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    SOUND TRANSIT STATION ACCESS POLICY REVISED

    Northgate Station area plan, showing amenities for pedestrian, bike, and auto access.

    Northgate Station area plan, featuring amenities for pedestrian, bike, and auto access.
    (Sound Transit)

    The Sound Transit Board has adopted a new “System Access Policy” which broadens the measures that Sound Transit will include in planning for ways to get riders to stations. While in the past, most of the emphasis has been on making station design convenient for transfers from buses and providing free parking for other potential riders, the new policy creates a broader approach that includes pedestrian and bicycle access. It also includes a parking management approach that contemplates using parking permits and fees to optimize use of parking facilities by transit users.

    The new policy complements the broader approach to Transit Oriented Development adopted by the Board and is also based on the new direction for Sound Transit developed at the April 2012 Board retreat. At that retreat, Board and staff agreed that the Sound Transit 2 plan was proceeding well despite the financial constraints imposed by the drop in revenues due to the recession. The Board agreed that we should consider ways to make transit work more effectively in concert with local governments by creating new transit oriented development and station access policies, and should begin discussing the possibility of advancing the Sound Transit 3 vote to an earlier date. This new policy concludes the first stages of implementation of the directions outlined at that meeting.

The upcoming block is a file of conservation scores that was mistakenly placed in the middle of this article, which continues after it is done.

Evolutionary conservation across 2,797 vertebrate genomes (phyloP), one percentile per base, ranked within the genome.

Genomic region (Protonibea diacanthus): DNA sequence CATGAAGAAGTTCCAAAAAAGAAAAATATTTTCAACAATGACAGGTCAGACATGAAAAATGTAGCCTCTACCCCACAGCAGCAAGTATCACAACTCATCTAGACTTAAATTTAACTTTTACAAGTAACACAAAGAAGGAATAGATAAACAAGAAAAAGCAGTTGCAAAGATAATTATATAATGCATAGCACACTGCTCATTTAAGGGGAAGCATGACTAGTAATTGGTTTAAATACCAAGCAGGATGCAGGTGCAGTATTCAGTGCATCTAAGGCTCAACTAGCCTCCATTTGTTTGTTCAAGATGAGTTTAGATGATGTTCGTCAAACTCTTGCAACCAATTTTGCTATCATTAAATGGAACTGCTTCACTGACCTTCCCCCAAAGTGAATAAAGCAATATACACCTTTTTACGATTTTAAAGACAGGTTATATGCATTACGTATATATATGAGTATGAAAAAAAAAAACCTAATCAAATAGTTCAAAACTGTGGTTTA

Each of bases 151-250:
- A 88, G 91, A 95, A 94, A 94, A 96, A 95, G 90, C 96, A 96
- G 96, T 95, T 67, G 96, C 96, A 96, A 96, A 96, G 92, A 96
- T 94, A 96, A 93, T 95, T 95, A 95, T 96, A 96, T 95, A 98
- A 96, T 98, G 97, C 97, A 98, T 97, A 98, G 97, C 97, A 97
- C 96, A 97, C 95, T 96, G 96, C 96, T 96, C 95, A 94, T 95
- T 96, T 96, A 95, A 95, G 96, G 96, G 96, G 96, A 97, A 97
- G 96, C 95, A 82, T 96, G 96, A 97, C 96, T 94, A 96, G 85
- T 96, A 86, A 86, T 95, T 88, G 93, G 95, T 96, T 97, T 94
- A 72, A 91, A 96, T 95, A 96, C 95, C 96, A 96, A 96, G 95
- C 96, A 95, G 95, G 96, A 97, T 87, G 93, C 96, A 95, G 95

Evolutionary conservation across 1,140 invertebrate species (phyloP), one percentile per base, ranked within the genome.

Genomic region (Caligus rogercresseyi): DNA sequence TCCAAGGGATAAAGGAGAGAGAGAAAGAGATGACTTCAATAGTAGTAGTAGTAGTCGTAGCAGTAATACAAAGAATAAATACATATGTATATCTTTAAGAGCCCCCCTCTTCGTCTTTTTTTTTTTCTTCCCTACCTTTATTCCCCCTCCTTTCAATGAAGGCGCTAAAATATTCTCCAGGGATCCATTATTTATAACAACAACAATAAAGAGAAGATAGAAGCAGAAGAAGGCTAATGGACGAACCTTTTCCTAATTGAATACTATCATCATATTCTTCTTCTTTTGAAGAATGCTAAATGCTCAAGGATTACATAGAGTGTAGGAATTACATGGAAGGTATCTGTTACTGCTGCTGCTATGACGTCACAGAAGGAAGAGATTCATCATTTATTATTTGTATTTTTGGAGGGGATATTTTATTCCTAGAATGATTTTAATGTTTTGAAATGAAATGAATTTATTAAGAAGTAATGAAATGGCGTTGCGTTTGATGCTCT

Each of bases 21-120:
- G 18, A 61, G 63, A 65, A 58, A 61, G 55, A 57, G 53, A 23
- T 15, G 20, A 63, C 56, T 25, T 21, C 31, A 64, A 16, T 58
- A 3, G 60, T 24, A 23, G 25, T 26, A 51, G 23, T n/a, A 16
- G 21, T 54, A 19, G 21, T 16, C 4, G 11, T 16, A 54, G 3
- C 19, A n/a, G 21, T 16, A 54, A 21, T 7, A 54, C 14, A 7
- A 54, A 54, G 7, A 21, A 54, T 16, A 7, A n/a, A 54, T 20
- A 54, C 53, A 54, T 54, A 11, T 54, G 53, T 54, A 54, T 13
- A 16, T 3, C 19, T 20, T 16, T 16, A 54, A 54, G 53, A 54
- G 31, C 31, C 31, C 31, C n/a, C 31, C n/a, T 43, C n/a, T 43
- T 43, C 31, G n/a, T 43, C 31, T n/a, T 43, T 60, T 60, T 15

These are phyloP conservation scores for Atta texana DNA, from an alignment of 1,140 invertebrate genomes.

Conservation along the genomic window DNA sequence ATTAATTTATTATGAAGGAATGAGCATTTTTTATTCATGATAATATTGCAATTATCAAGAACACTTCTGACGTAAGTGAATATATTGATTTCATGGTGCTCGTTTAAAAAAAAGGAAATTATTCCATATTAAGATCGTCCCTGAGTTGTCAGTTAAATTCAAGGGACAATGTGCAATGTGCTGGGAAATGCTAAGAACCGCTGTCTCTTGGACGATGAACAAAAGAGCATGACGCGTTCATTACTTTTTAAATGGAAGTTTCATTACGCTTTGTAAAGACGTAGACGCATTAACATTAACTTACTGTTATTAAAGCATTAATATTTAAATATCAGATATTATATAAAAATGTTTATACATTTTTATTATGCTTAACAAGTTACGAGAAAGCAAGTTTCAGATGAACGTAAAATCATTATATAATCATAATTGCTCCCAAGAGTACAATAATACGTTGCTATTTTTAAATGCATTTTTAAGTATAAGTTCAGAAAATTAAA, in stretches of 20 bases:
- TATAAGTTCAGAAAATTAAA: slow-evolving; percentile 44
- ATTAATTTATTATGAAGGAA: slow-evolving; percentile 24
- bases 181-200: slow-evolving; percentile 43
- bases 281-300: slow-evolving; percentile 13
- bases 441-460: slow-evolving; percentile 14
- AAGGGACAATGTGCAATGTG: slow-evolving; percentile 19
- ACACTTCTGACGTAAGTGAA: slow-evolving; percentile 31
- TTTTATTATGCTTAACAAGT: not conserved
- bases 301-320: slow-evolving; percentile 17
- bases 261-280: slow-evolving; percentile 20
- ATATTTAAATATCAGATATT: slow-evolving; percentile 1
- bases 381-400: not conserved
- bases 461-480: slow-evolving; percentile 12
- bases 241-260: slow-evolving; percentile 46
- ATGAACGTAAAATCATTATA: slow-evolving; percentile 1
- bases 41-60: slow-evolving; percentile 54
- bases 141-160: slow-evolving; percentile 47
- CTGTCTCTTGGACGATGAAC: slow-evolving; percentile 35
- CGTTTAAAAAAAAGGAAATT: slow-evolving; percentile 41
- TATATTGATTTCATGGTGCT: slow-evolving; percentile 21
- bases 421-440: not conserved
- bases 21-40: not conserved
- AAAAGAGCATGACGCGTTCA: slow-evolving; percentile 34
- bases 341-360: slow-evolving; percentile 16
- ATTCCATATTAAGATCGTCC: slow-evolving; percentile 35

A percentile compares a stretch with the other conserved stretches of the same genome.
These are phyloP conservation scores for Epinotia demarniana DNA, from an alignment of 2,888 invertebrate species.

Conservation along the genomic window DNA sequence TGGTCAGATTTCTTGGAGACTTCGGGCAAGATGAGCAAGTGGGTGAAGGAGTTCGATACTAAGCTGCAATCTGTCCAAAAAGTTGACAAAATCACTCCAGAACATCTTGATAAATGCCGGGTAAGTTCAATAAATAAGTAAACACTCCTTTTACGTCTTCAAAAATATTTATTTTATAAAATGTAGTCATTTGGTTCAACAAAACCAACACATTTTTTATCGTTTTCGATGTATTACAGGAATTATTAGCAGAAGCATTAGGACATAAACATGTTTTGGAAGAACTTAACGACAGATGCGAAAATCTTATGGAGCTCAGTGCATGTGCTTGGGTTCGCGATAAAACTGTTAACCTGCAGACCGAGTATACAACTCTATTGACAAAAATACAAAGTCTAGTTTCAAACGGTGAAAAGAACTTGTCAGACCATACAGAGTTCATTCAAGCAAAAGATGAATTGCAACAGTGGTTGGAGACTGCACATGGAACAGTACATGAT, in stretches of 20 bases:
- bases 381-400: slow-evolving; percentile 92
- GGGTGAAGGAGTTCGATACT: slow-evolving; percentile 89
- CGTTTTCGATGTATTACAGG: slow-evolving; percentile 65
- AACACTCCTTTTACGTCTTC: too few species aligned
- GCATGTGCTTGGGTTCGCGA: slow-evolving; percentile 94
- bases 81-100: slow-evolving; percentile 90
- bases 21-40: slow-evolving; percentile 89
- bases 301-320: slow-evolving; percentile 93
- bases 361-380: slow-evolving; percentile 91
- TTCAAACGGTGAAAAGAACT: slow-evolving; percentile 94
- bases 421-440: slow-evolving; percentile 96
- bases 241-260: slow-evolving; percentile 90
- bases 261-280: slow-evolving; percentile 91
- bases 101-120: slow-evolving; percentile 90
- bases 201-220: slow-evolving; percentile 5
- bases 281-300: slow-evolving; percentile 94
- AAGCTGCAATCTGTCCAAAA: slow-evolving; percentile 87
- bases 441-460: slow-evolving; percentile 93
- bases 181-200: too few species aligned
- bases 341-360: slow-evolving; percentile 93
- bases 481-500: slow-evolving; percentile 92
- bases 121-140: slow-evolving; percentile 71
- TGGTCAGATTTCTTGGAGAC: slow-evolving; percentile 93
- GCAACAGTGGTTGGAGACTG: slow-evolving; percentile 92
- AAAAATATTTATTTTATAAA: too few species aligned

Current Sound Transit policy has emphasized providing free and open parking at stations with limited enforcement. Parking is a significant investment, is constrained in urban areas and has limited compatibility with dense development around stations. Providing free parking also encourages riders to use the private automobile to access light rail. While the private automobile has a role in accessing transit stations, particularly for those who are not well served by alternatives or have physical limitations, the Board agreed that this role must be only part of an access strategy, and that access investments should be developed based on how they meet ridership and community goals.

    The policy’s management approach for parking promotes efficient use of parking investments through mechanisms such as HOV stalls, parking permits, and parking fees and validation, with an emphasis on limiting the use of Sound Transit funded facilities to transit users.

    The Board has already begun implementing this policy with its new access strategy for the Northgate Station. In addition to this construction and development approach, Sound Transit will also begin piloting parking management programs such as fees for parking, possibly with credits for HOV’s and/or for riders on the system.

    The complete new access policy can be found at http://www.soundtransit.org/documents/pdf/about/board/resolutions/2013/Resolution%20R2013-05%20Exhibit%20A.pdf [PDF]

    With this new policy, Sound Transit is formally transitioning to a 21st century approach to integrating its transit stations with access. The new emphasis on encouraging pedestrian, bicycle, and transit access in partnership with local jurisdictions will encourage a better and more comprehensive approach to making transit, land use, and other transportation options part of a seamless strategy to reduce dependence on the automobile and create transit oriented communities that maximize the efficiency of personal and governmental transportation expenditures.

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